You have probably been wondering the mastermind behind the manufacture of sunglasses. Well, the first sunglasses were invented in the 12th century by the Chinese. They were a crude slab of smoked quartz that was made to block out the sun rays. The primitive frames were roughly framed to hold them against a users' face. These darkened lenses were however not vision corrected, unable to protect against harmful UV rays and made only for the rich. They had the advantage of protecting excessive sunlight from constantly shining on the users face. Initially, the Chinese used sunglasses to hide their emotion from other people when speaking to them. This was particularly common in the Chinese law courts where the judges covered their eyes using sunglasses to prevent themselves from predicting their possible verdict based on their facial expression. They also wanted to seem emotionally detached from the proceedings and conceal their feelings when questioning criminals.
Around the 1430 vision correcting sunglasses were introduced into Italy by the Chinese. They were darkened unlike the previous sunglasses to prevent the UV rays from entering a user's eyes.
In the 18th century, James Ayscough began experimenting with tinted lenses in spectacles to improve vision for those with failing or poor eye sight. He believed that he could correct specific vision impairments by changing the color of lenses to a green/blue tint.
As the world ushered in the 20th century, the modern type sunglasses began to appear. They became quite popular when movie stars began using them to protect their eyes from the bright studio lights. In 1929, Sam Foster founder of the Foster Grant of Atlantic City began the mass production of sunglasses in America. His trade boomed after he sold the first pair of Foster Glass sunglasses on the Boardwalk in Atlantic City. By the 1930's sunglasses had become a popular fashion trend in the U.S.A.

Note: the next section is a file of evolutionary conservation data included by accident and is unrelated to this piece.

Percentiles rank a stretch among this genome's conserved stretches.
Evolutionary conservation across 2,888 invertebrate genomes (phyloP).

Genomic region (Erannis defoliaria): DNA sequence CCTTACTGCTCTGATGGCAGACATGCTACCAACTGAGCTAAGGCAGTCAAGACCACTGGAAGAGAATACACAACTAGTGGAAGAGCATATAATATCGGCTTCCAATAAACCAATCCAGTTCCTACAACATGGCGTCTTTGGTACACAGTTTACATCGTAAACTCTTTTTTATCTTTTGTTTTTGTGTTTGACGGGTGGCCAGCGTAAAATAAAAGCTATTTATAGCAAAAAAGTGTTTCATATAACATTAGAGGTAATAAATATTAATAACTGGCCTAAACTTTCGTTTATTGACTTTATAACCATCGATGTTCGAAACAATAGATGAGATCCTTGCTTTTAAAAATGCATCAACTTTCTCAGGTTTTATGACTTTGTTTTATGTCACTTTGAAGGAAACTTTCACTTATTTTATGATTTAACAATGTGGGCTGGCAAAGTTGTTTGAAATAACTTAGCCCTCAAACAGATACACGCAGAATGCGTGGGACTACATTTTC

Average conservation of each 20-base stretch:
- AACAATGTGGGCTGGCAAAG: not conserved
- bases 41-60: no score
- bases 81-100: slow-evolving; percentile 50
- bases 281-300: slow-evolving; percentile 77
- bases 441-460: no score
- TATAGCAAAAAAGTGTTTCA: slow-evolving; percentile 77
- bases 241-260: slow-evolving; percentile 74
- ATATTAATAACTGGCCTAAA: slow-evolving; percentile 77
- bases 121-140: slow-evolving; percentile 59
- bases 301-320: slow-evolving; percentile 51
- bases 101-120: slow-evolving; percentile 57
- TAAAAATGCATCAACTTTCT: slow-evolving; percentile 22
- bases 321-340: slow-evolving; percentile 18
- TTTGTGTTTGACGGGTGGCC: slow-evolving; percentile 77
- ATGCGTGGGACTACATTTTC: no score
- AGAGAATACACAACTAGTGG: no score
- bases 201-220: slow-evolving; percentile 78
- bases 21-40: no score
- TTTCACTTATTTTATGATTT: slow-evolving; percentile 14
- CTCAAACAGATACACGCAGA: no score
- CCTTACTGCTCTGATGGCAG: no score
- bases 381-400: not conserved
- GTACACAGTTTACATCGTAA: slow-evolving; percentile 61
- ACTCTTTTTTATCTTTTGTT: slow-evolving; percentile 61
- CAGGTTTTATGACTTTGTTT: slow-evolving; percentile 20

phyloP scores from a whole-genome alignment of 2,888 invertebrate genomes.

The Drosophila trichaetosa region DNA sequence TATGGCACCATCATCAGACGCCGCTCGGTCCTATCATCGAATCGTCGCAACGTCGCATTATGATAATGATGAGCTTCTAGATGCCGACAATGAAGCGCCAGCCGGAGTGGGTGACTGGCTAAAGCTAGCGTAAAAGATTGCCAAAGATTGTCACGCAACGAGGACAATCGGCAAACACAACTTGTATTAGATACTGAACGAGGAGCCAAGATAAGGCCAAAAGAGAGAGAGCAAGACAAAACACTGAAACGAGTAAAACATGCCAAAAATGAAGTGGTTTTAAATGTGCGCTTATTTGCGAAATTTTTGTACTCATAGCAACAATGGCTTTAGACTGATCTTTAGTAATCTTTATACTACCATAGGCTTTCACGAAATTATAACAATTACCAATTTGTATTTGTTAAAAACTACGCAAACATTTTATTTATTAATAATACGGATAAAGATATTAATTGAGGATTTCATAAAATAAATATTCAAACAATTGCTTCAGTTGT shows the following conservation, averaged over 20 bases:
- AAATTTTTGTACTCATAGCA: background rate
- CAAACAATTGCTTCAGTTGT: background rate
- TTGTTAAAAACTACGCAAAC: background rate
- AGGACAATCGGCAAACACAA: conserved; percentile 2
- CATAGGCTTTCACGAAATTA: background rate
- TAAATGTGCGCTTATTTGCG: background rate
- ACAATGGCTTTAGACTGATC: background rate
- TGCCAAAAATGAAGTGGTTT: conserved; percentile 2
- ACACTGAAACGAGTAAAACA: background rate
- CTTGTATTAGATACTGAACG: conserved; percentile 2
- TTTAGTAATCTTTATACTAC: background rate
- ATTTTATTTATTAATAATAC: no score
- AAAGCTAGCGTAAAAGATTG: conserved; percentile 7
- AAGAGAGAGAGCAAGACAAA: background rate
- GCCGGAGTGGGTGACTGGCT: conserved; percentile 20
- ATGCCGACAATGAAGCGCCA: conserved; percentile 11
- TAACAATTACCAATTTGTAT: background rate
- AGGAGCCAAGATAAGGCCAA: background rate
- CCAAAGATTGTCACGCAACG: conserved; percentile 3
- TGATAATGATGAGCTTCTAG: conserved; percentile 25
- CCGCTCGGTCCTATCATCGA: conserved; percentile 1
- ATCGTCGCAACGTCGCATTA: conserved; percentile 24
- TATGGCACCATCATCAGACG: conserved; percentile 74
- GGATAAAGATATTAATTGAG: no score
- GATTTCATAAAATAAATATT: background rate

In the 1930s, the Army Air Corps commissioned Bausch & Lomb, an optical firm, to create effective eyeglasses to protect pilots from high altitude glare. Company opticians and physics perfected a special dark-green tint that served to absorb light in the yellow band of the spectrum.
In 1936, Edwin Land, the founder of Polaroid Corporation had invented Polaroid filters, allowing glasses to protect against harmful UV rays for the first time, and making a desirable item for fashion and comfort as well as for health aid.
With World War II brewing in 1936, Ray Ban used a new polarized lens technology to design anti-glare aviator glasses. A year later the public was able to access the model that banned the sun's rays as Ray-Ban aviator sunglasses.
A creative 1960s' style advertising campaign by Foster Grant's company, The Comb and Glass Firm, made sunglasses very trendy. During '70s Hollywood Stars and well-known fashion designers escalated the sunglass craze with their brand-name lines.
In 2017, stars are still hiding behind oversized sunglasses, protecting their eyes from the harmful effects of UV rays and making bold and unique fashion statements. With modern technological improvements, sunglasses continue to evolve. We have gone from using sunglasses to conceal our emotions in courthouses to making fashion statements out of them. What next?